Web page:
Practice yoyo


#1

Is there a good yoyo for practicing tricks? I couldn’t improve! My budget is $120. Please help me! :frowning: :frowning: :frowning:


#2

All the yoyos are good. Just depends on what your personal preferences are.

Andre wouldn’t stock them if they weren’t good.


#3

For the most part, all yoyos are good for practicing tricks. There are YoYos that make things a bit easier when you’re first starting, either by offering longer spin time or more stability. What are you currently using?

I really think that most people go through phases when they stop seeing themselves improve, that’s just part of it… You just stick to it and eventually things will click again, and you’ll improve like crazy.


#4

I see from your profile that your favourite yoyo is the MVP. That should be just fine for practicing tricks. That little flat spot where progress comes to a screeching halt happens to everyone. Just find something you really want to learn and work on it or put the yoyo away for a week or two, do something else you enjoy and come back to it refreshed.

Yuki


#5

TrVth. Nuff said.


(laxdude99) #6

the Dropbear by ten yoyo is a really good yoyo 115

its stable, fast and great horizontal one of the best yoyos out there IMO
but it all comes down to preference


#7

You have an MVP?

You should be fine to practice with that, even compete, show off, whatever.

It’s perfect!

Is there an issue with it?


#8

I have avant garde 1,2 dv888,speeder 2


#9

Those should be fine to practice with. The dv888’s should work great. You can go crazy with them and not really have to worry about dinging them up or anything because they are not too expensive.

If you want a good, stable yoyo that can make practice easier, I think a Code 2 would work great. Plus, you can adjust the weight to how you like it with the side effects.


#10

I agree with this guy but a snipe my be better

jk a good practice yoyo for me is a sr71 because its stable and has a good spin. Plus its cheaper so i dont mind if it gets dinged


(Cinimod105) #11

I would recommend the Dingo or Popstar. The small size really forces you to improve your accuracy, which would help you greatly.


#12

I have a lot of yoyos. None of them help me improve.

I find the only two things that help me are either:

1: Practice
2: Breaks.

And 3 when available: Ask for help!

I do have preferred yoyos for practicing, but I’ll literally grab anything appropriate. The only things that help me are practicing. Putting in the time and effort is really necessary.

When I am getting frustrated, I take a break. This can be either going back to only stuff I do know, or sometimes walking away completely, for either a few days or a week or more. Sometimes coming back, I may be able to do the trick, or it seems to be coming together faster.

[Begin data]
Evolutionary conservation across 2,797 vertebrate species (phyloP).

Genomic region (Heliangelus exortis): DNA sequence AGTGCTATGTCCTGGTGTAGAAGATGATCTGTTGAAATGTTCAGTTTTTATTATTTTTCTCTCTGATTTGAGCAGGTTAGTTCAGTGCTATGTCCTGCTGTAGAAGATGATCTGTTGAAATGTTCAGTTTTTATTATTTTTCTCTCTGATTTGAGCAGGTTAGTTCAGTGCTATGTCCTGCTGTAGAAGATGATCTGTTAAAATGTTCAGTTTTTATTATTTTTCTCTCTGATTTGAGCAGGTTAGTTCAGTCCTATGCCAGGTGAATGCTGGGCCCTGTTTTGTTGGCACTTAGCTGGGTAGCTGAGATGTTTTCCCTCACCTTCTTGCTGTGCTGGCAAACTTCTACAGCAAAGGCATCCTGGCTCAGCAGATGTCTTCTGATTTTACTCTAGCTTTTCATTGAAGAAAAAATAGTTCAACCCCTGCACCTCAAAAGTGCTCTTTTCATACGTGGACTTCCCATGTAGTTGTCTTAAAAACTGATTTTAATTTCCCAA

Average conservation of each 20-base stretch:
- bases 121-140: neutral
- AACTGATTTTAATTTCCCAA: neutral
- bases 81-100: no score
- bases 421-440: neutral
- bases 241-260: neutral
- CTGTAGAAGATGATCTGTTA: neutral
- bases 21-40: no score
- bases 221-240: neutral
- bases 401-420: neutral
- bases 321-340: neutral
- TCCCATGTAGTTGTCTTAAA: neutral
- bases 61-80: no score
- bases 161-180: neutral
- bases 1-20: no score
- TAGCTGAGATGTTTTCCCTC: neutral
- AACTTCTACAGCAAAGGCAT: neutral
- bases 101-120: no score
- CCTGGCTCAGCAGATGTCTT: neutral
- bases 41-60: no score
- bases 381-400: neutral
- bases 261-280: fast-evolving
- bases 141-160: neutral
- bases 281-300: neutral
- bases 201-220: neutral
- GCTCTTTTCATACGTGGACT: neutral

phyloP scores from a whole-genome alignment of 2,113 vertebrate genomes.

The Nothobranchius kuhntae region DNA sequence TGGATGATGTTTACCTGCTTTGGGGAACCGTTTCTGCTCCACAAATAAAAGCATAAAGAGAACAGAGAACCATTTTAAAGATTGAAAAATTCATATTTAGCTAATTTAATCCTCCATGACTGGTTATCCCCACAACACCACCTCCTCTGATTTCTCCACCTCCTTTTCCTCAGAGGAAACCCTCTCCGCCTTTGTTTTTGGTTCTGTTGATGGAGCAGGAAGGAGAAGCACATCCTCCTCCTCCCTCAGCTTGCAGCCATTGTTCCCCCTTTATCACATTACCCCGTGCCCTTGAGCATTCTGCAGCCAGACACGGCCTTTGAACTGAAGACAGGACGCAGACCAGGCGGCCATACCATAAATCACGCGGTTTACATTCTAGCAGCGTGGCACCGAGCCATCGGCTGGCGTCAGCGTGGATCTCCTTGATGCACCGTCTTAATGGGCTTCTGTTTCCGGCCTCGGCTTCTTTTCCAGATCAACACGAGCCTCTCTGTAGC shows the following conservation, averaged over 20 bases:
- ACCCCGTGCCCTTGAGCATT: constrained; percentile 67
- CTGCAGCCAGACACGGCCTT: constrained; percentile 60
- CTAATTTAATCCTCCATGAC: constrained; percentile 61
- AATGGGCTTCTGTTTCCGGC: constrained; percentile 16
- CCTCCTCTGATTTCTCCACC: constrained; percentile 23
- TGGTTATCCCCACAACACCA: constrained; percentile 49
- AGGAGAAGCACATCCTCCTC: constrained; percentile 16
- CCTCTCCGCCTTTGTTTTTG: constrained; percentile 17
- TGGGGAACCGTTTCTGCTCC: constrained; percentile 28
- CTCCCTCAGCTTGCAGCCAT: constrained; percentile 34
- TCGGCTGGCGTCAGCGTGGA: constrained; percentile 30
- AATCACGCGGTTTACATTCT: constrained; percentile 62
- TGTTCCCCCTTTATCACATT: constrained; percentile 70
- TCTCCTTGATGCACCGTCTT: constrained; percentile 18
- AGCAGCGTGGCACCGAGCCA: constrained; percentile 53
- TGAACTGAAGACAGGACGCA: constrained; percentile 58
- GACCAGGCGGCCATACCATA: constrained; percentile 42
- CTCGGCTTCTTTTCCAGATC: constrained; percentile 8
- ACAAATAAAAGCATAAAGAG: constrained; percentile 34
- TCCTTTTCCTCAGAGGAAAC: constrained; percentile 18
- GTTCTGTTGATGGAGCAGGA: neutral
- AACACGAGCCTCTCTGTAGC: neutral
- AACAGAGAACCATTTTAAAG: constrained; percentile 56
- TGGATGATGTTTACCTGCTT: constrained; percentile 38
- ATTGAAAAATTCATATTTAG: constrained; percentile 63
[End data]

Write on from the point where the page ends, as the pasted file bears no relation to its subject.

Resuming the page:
Help isn’t always available. Fortunately I have support. I have a nearby friend who throws, and I go to YoLex regularly, plus I go to contests nearby when I can. I also actively seek out other throwers.

So, getting a new yoyo isn’t going to really help you. I will say that sometimes variety is a good thing though. Some yoyos have shapes that may work better for you. Sometimes having something outside your comfort zone can help as well.

I’ve gotten to the point where my skills are starting to level off a bit, but at the same time, I’m able to land tricks, which are not seeming to be that hard(YYE’s Advanced 2 level tricks). This is a temporary thing. It may last weeks, months or years. For the time being, I’m fine with what skills I have and what tricks I’m working on. Honestly though, I’m not that good, but that’s not important. Having fun is my objective. I don’t know when I’m gonna land on the next plateau. I have a feeling I’m not too far off.

Onto yoyos I have that I feel really help me. My CLYW Chief and One Drop Code 2 with Disc side effects give me super long spin times, great stability and therefore more attempts per throw. However, once I get some degree of success, I immediately put those away and start using other stuff, which can be as cheap as a ProZ. I vary size, shape, profile, weight, bearings. I’m trying not to develop a model specific motor memory, but rather ensure I acquire the skills to perform the trick.

I will say this, yoyos with a very low side wall and V-shapes, a generous catch zone and lots of rim weight do seem to be ideal for learning.


#13

The 888 or the DNA but the DNA costs a little more about $15